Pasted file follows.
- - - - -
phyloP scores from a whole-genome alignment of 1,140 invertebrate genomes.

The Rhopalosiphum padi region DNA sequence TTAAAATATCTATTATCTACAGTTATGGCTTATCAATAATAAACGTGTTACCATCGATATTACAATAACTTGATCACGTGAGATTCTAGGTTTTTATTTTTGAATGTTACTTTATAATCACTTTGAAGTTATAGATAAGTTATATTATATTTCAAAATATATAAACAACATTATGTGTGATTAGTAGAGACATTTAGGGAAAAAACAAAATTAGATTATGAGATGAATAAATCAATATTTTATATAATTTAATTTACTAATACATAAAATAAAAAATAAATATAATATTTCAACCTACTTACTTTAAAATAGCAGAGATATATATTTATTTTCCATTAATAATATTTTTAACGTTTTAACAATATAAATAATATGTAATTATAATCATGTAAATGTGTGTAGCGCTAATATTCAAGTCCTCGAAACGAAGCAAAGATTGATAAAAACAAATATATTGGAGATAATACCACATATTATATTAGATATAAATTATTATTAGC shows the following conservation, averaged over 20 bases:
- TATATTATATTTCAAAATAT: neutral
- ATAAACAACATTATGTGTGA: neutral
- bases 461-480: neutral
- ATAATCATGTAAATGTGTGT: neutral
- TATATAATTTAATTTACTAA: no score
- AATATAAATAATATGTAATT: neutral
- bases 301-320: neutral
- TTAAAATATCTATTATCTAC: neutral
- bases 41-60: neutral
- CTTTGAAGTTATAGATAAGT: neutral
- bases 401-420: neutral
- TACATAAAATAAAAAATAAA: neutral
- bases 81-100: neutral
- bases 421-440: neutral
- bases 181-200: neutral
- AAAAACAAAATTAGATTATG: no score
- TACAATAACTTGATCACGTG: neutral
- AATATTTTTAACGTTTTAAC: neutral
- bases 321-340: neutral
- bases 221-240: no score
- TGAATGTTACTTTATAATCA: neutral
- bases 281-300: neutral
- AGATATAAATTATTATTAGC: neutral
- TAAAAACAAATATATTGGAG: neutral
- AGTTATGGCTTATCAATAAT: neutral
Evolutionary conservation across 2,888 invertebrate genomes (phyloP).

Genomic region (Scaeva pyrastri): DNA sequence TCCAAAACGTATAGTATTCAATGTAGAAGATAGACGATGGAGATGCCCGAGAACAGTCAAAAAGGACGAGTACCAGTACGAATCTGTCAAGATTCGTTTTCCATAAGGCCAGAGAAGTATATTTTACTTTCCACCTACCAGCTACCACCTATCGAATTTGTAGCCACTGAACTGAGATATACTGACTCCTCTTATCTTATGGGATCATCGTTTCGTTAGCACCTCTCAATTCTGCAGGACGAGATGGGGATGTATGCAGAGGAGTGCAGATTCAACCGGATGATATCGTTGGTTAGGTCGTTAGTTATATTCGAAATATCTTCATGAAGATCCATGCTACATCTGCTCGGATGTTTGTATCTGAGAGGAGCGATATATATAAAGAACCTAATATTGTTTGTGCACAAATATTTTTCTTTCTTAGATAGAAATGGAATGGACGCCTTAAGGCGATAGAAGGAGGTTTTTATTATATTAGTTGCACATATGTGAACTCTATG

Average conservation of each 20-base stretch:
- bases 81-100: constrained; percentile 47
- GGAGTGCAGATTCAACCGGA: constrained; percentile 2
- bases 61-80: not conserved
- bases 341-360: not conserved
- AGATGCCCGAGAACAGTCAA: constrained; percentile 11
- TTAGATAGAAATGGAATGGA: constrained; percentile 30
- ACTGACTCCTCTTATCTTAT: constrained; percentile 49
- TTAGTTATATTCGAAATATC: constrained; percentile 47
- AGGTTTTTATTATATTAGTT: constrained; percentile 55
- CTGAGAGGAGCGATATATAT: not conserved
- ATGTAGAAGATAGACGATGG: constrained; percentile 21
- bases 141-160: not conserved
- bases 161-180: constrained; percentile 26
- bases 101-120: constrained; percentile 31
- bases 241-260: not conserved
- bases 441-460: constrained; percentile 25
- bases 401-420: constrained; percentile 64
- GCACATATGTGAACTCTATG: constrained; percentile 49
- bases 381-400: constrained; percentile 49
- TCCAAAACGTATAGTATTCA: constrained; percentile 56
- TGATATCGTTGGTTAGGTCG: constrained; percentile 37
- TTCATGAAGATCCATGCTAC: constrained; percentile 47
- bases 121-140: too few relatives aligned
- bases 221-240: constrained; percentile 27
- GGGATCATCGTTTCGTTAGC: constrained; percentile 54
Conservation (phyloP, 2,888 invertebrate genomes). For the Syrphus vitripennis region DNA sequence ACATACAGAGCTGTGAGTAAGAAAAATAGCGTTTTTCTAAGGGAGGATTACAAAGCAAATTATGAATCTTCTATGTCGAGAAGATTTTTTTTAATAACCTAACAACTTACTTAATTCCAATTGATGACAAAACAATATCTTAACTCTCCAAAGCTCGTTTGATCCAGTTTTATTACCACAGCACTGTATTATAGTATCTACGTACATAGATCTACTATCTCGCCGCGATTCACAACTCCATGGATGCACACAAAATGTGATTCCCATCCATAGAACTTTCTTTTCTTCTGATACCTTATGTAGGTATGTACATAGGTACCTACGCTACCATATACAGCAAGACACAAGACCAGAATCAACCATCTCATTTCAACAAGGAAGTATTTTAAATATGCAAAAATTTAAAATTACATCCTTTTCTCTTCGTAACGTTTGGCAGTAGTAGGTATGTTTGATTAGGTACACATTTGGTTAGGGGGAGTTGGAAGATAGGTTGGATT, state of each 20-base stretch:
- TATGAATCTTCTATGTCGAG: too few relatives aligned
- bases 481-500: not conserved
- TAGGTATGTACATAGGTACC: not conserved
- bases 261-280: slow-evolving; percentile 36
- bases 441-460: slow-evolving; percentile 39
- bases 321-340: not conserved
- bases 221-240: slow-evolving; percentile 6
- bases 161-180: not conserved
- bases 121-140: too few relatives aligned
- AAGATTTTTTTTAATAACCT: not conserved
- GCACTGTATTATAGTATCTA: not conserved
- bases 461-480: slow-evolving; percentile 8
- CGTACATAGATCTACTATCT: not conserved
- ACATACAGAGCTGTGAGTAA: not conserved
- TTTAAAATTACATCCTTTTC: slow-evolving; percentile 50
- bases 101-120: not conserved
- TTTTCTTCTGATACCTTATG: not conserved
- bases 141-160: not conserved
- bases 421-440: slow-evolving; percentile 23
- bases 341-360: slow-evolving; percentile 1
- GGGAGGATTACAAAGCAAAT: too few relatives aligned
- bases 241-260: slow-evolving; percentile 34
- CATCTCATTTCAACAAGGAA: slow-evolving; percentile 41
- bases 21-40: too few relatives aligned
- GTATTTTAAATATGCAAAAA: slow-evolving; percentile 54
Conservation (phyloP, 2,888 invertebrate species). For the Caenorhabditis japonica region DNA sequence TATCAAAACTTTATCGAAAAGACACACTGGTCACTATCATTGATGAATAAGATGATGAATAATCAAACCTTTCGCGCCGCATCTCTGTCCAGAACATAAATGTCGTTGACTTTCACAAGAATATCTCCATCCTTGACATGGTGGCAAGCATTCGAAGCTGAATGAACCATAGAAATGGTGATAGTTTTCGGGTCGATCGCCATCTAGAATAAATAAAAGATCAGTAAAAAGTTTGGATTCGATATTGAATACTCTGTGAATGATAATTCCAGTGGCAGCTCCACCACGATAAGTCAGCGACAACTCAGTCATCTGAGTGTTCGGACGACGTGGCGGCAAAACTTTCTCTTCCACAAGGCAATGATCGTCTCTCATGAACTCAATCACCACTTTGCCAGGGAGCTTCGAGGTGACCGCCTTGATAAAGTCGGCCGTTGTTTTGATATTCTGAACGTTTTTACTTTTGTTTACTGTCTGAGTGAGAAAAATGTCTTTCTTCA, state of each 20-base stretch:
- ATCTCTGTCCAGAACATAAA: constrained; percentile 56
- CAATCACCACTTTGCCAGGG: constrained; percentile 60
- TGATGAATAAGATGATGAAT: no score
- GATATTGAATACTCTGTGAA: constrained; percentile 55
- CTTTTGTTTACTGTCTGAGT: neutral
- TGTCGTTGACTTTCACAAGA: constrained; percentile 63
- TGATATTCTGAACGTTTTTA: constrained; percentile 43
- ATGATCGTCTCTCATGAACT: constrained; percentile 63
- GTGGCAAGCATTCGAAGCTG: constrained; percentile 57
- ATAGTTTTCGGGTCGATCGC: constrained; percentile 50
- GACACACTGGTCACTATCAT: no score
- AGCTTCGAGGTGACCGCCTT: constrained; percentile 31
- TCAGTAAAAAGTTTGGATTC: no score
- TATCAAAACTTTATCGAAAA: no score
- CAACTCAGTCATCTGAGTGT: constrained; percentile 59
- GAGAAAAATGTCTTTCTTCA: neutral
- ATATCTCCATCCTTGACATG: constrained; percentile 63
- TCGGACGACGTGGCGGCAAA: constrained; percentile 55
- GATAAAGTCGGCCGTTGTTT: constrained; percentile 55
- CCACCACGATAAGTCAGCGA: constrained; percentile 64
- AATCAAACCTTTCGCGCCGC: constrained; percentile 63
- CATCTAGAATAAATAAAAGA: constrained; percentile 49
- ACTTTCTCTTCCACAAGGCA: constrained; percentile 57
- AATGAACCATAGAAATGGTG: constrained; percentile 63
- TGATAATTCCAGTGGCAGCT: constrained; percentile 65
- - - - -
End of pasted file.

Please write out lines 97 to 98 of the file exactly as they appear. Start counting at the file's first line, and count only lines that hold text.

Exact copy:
- CAACTCAGTCATCTGAGTGT: constrained; percentile 59
- GAGAAAAATGTCTTTCTTCA: neutral